Next up in my “Exercises You Should Be Doing” series is a pretty common move that uses a not so common piece of equipment: Slosh Pipe Lunges.
What in the world is a slosh pipe? Glad you asked! A slosh pipe is simply a piece of PVC pipe that is partially filled with water and then capped on both ends. Slosh pipes can come in a wide variety of lengths (5-9’ tend to work best) and sizes (3-4” in diameter/15-45 lbs. when filled with water).
While it may not sound like much, you’ll quickly discover just how demanding they can make not only your lunges, but also a wide variety of other common exercises.
While I wish I could lay claim to the slosh pipe idea, the fact is slosh pipes have been around for quite some time.
What Makes A Slosh Pipe Effective
Because of the instability of the water moving back and forth in the pipe, your body must compensate by having your core and other stabilizer muscles do more work.
For example, when you perform a basic forward lunge while holding a slosh pipe, you are not only adding the challenge of the weight of the water-filled pipe to the exercise, you’re also creating a situation where your body must balance and adjust to accommodate the imbalances created by the “sloshing” of the water inside. So even the most basic exercises like lunges, curls, squats, shoulder presses, etc. become more difficult because your muscles are engaged in a different way than with a regular weight like a dumbbell or barbell.
Not only are you going to benefit from a strength standpoint, but you now also have balance, flexibility and coordination thrown into the exercise!
How To Perform A Slosh Pipe Lunge
While a slosh pipe can be used for a wide variety of exercises, today’s article is simply going to focus on the lunge. As you become more comfortable with the slosh pipe, I suggest trying it for other exercises such as carries, squats, overhead presses, and core work. As you progress and become more comfortable with the feel of the slosh pipe, you can try different sizes and weights to best fit the various exercises.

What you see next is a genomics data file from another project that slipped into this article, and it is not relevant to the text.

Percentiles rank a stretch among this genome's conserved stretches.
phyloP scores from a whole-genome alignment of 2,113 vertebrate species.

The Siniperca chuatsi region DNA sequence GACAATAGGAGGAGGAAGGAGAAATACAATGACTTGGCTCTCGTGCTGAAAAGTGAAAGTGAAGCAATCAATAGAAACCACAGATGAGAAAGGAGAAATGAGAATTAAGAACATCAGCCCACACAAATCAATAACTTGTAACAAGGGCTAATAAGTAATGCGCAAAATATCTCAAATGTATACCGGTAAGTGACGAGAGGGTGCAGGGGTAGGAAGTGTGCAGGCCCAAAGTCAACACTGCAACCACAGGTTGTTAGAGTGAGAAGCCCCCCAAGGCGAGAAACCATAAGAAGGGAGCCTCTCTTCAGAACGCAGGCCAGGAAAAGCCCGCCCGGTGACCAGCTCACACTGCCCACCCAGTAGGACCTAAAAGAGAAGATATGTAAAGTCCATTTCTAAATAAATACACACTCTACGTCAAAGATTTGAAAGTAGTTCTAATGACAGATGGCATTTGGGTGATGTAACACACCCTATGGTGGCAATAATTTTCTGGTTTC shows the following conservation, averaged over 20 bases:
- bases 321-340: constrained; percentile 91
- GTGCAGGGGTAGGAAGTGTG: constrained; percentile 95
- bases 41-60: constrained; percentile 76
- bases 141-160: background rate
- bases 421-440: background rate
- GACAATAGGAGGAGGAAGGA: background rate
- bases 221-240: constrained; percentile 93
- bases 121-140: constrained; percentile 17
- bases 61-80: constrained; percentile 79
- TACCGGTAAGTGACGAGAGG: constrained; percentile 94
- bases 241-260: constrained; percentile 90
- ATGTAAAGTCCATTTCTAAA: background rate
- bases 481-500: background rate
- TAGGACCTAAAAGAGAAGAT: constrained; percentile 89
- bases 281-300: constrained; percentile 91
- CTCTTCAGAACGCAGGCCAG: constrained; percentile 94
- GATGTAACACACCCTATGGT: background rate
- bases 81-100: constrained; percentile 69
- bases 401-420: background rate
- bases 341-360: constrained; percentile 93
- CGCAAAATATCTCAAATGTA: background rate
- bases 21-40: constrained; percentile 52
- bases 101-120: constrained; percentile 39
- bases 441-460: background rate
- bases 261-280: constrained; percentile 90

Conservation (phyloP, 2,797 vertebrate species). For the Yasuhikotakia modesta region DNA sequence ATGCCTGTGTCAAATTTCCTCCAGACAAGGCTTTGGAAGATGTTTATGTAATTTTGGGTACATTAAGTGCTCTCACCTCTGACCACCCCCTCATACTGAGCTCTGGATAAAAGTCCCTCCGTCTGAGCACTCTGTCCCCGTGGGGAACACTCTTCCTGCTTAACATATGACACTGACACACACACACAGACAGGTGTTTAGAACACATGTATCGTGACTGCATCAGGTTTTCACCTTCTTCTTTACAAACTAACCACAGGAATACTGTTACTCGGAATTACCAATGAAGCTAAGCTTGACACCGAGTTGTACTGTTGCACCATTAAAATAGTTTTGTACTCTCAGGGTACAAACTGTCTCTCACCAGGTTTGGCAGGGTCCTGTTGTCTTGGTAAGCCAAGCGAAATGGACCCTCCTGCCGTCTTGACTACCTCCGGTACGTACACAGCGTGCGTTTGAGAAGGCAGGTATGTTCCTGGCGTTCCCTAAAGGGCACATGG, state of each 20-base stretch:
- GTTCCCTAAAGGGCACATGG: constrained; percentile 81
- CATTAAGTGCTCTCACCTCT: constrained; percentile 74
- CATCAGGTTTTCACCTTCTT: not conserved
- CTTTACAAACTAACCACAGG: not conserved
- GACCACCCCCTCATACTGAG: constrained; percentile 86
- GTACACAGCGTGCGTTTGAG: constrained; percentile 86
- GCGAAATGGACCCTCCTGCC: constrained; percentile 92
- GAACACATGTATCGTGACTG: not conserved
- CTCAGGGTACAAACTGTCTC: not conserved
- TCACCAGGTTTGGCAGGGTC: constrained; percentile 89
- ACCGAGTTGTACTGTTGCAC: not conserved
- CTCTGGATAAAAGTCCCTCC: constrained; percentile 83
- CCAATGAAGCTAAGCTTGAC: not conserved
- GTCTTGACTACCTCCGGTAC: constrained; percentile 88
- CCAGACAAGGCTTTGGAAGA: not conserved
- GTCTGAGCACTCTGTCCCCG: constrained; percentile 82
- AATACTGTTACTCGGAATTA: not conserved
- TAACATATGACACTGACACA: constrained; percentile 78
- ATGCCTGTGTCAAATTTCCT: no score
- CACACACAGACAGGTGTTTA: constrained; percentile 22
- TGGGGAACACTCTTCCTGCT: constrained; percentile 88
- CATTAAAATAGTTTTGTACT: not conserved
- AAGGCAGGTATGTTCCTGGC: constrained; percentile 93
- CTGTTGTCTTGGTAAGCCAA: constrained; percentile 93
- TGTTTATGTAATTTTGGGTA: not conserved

When performing a lunge with the pipe, there are a couple of different ways to hold it. I would suggest starting out with the pipe across the shoulders.
When you feel comfortable, progress to a “Zercher” hold, where the pipe is held by hooking the arms under the pipe and securing it in the crook of the elbows. (pictures 3 & 4). A third variation is holding the pipe overhead in an arms extended position.
Once you’ve established the placement of the slosh pipe, simply perform some basic alternating forward lunges to get a feel for how the instability of the water increases the challenge of the exercise. Be sure to keep your movements slow and controlled, focus on even movement, keep the shoulders tall and square, and concentrate on a smooth transition from the downward movement to the upward movement.
Focus on about 6-10 reps per leg for 3-4 total sets.
As you master the forward lunge, feel free to incorporate the slosh pipe into your other lunge variations such as a reverse lunges, lateral lunges and walking lunges.
It’s okay if you feel a bit uncoordinated at first….the slosh pipe will do that to you!
How To Make Your Own Slosh Pipe
The great thing about making a slosh pipe (beside being super easy), is you should be able to make one for under $25. Your local home improvement store will have all of the materials and offer PVC in various sizes. Here are the steps on how to do it:
Materials Needed for Slosh Lunges Pipe:
- PVC Pipe (3-4” in diameter) and 5-9’ in length
- 2 PVC end caps to fit the diameter of your pipe
- PVC Primer
- PVC Cement
Instructions For Making Your Slosh Lunges Pipe:
- Clean one end of the PVC pipe with a PVC primer
- Generously apply PVC cement to that end before securing one of the caps
- Allow it to dry for a few minutes before filling the pipe about ½ to ¾ full with water
- Clean the other end with PVC primer, apply PVC cement and cap the other end
- Allow the ends to dry for a few minutes and then get to work!
About the writer: Ken Grall is a Certified Strength & Conditioning Specialist (CSCS) and owns and operates an Edge Fitness in Madison, Wisconsin. Learn more about Ken.